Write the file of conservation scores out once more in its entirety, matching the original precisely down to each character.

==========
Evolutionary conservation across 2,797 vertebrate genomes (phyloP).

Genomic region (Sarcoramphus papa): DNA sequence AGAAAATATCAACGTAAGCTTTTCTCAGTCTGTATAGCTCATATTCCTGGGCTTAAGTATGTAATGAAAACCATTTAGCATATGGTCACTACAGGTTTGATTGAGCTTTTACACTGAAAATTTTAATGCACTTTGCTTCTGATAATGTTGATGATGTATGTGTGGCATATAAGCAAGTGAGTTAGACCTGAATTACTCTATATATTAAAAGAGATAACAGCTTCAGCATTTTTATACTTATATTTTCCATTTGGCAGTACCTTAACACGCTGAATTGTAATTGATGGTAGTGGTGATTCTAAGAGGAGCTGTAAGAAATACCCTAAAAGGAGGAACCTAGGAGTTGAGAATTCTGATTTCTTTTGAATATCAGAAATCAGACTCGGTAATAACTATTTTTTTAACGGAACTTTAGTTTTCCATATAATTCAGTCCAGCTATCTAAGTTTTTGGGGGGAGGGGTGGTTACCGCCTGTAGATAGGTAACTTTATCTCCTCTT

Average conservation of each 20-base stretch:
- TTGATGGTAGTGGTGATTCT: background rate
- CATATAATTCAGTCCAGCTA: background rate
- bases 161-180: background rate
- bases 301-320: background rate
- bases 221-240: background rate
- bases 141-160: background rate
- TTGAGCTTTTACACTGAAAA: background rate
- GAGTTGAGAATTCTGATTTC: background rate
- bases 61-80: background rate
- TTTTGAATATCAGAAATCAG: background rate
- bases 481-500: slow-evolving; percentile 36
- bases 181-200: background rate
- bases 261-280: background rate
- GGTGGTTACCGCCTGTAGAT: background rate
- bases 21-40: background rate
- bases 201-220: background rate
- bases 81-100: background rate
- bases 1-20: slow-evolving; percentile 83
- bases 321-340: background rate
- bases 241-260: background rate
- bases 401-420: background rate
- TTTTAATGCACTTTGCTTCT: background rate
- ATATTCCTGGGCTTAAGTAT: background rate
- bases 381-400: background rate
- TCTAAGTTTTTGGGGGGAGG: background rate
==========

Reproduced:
Evolutionary conservation across 2,797 vertebrate genomes (phyloP).

Genomic region (Sarcoramphus papa): DNA sequence AGAAAATATCAACGTAAGCTTTTCTCAGTCTGTATAGCTCATATTCCTGGGCTTAAGTATGTAATGAAAACCATTTAGCATATGGTCACTACAGGTTTGATTGAGCTTTTACACTGAAAATTTTAATGCACTTTGCTTCTGATAATGTTGATGATGTATGTGTGGCATATAAGCAAGTGAGTTAGACCTGAATTACTCTATATATTAAAAGAGATAACAGCTTCAGCATTTTTATACTTATATTTTCCATTTGGCAGTACCTTAACACGCTGAATTGTAATTGATGGTAGTGGTGATTCTAAGAGGAGCTGTAAGAAATACCCTAAAAGGAGGAACCTAGGAGTTGAGAATTCTGATTTCTTTTGAATATCAGAAATCAGACTCGGTAATAACTATTTTTTTAACGGAACTTTAGTTTTCCATATAATTCAGTCCAGCTATCTAAGTTTTTGGGGGGAGGGGTGGTTACCGCCTGTAGATAGGTAACTTTATCTCCTCTT

Average conservation of each 20-base stretch:
- TTGATGGTAGTGGTGATTCT: background rate
- CATATAATTCAGTCCAGCTA: background rate
- bases 161-180: background rate
- bases 301-320: background rate
- bases 221-240: background rate
- bases 141-160: background rate
- TTGAGCTTTTACACTGAAAA: background rate
- GAGTTGAGAATTCTGATTTC: background rate
- bases 61-80: background rate
- TTTTGAATATCAGAAATCAG: background rate
- bases 481-500: slow-evolving; percentile 36
- bases 181-200: background rate
- bases 261-280: background rate
- GGTGGTTACCGCCTGTAGAT: background rate
- bases 21-40: background rate
- bases 201-220: background rate
- bases 81-100: background rate
- bases 1-20: slow-evolving; percentile 83
- bases 321-340: background rate
- bases 241-260: background rate
- bases 401-420: background rate
- TTTTAATGCACTTTGCTTCT: background rate
- ATATTCCTGGGCTTAAGTAT: background rate
- bases 381-400: background rate
- TCTAAGTTTTTGGGGGGAGG: background rate